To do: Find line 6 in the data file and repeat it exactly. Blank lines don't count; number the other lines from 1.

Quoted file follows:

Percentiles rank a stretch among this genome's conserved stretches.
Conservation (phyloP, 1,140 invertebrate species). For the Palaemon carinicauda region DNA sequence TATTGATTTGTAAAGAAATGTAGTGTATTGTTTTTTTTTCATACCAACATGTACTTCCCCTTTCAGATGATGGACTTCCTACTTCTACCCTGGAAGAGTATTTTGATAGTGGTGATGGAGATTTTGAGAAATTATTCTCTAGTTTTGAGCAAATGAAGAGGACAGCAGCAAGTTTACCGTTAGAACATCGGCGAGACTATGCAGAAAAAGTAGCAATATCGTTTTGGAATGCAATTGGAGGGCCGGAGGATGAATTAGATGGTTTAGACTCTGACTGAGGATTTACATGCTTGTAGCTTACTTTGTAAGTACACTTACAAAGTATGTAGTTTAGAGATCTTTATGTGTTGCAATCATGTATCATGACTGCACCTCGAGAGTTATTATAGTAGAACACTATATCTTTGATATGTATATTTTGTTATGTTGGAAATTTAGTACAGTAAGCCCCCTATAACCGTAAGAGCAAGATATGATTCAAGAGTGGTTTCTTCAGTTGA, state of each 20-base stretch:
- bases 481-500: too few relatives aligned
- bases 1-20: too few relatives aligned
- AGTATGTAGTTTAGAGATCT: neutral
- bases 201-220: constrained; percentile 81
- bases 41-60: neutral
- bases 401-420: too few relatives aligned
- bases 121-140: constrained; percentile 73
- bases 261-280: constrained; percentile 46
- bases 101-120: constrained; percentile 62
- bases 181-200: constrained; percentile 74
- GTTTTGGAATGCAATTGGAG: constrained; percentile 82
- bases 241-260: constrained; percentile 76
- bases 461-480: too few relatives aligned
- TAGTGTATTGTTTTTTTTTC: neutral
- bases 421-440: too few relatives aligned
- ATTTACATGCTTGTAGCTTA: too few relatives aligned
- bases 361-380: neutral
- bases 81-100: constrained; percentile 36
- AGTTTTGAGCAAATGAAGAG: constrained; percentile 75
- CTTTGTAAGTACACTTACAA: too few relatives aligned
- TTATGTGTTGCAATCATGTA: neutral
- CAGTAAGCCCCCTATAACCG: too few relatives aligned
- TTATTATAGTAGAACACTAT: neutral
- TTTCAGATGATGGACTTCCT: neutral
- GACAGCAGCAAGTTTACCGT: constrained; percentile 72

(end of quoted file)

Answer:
- bases 201-220: constrained; percentile 81